In what follows graduate student Rosa Martinez gives a brief account of the discussion of Professor Sue Schweik’s The Ugly Laws: Disability in Public that took place at University Press Book on September 8, 2009.
Our minds were on fire after hearing Susan Schweik’s discussion of her recently published book entitled, The Ugly Laws: Disability in Public (2009).
The reading room at University Press Books was packed with faculty, graduate students, and undergraduates, as well as friends and scholars who contributed to the making of the book, and even interested bibliophiles of the community. Many found a place to sit on the stairways, footstools, and the floor, while others listened from behind bookshelves in the adjacent room – all eager to hear Professor Schweik introduce her new book about the history of the American ugly law of the late 19th and early part of the 20th centuries that targeted “unsightly beggars” in many cities across the United States. In fact, a history of law and “unequal treatment” that many people have never heard about.
“The issue of language and naming is what this book is about,” Professor Schweik began, and drew our attention to the story that inspired her study: the most recent implementation of the “ugly law” and documented arrest of a homeless man in Omaha, Nebraska, in 1974, because he had visible “marks and scars on his body.” “This law is the subject of my book,” she continued, reciting the ordinance that was first ratified in Chicago in 1881: “‘No person who is diseased, maimed, deformed so as to be an unsightly or disgusting object, shall expose himself to public view.’” She connected the absurdity of this law with the reaction of Omaha city prosecutors, in which a judge, whom Professor Schweik interviewed during her research, disagreed with the arrest and sarcastically asked, “‘Does the law mean that every time my neighbor’s funny-looking kids ask for something I should have them arrested?’” Although all charges were dropped and the man was released, Professor Schweik highlights the fact that a year before, an amendment to the law banned discrimination against disabled people, but here is an example of the law still in operation in contemporary societies.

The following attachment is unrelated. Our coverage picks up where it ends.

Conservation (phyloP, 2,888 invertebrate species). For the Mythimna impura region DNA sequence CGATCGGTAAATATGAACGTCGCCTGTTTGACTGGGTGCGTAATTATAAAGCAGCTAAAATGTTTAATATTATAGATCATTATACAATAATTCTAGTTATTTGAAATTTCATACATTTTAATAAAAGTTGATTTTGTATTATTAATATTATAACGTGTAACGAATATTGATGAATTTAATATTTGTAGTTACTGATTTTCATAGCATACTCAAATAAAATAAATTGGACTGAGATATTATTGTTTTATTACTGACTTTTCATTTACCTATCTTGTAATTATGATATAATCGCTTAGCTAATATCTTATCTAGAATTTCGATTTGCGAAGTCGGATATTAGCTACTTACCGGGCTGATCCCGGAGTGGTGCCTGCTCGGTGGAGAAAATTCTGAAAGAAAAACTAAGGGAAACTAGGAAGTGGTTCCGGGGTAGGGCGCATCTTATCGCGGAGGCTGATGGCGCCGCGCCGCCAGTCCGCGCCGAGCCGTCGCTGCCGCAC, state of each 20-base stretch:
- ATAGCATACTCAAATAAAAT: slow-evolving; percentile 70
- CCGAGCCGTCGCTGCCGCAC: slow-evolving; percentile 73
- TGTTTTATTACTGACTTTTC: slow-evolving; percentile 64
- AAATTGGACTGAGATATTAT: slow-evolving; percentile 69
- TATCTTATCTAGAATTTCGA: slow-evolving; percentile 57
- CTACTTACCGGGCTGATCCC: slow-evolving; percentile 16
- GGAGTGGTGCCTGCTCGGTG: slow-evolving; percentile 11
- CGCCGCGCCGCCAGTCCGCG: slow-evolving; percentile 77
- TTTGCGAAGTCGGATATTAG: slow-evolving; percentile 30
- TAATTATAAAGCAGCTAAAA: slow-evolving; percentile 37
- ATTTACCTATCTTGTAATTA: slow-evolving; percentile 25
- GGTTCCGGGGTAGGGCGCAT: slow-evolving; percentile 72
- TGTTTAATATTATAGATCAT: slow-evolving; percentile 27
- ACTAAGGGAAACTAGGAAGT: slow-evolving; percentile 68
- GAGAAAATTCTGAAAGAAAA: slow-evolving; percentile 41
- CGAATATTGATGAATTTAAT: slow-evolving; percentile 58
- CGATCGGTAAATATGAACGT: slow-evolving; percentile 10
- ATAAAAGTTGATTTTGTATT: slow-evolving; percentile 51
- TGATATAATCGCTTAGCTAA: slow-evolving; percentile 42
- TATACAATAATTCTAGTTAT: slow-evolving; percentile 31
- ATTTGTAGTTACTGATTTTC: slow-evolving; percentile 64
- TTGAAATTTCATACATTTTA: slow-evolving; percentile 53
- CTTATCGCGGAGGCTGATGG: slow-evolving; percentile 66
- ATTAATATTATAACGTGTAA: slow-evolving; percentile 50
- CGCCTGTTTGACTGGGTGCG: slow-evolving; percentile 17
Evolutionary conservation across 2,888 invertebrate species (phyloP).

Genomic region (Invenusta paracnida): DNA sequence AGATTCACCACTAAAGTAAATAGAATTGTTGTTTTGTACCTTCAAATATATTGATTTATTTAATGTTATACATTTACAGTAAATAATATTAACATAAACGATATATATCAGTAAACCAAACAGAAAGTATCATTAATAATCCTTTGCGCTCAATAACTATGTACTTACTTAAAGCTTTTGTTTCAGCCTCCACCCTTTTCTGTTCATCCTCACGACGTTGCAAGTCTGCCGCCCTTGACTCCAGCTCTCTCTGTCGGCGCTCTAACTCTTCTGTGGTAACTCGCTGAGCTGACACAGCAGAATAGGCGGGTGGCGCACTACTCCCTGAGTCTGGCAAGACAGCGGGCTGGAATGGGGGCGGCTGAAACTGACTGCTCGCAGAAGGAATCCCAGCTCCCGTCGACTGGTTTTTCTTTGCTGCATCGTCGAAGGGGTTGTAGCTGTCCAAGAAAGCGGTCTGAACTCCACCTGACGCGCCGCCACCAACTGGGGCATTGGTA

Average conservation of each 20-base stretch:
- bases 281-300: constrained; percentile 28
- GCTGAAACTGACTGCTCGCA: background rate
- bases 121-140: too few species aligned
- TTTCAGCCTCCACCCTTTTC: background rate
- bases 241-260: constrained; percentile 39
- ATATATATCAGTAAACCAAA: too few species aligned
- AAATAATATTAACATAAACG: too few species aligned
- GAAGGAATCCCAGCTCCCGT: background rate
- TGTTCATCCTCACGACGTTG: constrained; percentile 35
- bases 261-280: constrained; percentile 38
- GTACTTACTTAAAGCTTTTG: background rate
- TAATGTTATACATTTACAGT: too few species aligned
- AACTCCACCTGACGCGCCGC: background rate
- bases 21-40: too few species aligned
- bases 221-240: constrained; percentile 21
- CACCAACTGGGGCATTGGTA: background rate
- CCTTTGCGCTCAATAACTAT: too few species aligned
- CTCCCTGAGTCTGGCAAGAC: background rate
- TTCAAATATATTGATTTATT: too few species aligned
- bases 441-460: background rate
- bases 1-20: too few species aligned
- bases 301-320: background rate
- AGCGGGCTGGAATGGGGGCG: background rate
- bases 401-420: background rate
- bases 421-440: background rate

Professor Schweik’s reading then explored “How the disability movement remembered and made a big deal about the law, and what was forgotten about it, and why it even existed.” She also discussed the intersections of the law with gender and sexuality, and, examined and contrasted the statute with other segregation laws, for instance the “law against cross-dressing” and the “law against prostitution.” Her enthusiasm and commitment to the subject powerfully resonated through the provocative stories and moving photos she shared, such as a portrait of the “man behind the handicap,” also known as Arthur Franklin Fuller, who was an author, poet, musician and composer in the early 1900s. But more, Professor Schweik’s passion turned contagious in the questions that propelled the writing of her book: “How do you know when someone is indecent?” she asked. “That history is what I’m telling. How to define who is indecent and how to grapple with that.”
The event concluded with a lively Q & A, filled with entertaining research-related stories about Professor Schweik’s rare archival findings – from creative writings to forgotten photos – and, stimulating conversation between the author and audience members who collaborated with her while the book was in progress, and finally, a book signing.
I must say, this same voice that set our minds afire at University Press Books, is tucked in the pages of her book – inspiring, revealing, and surprising!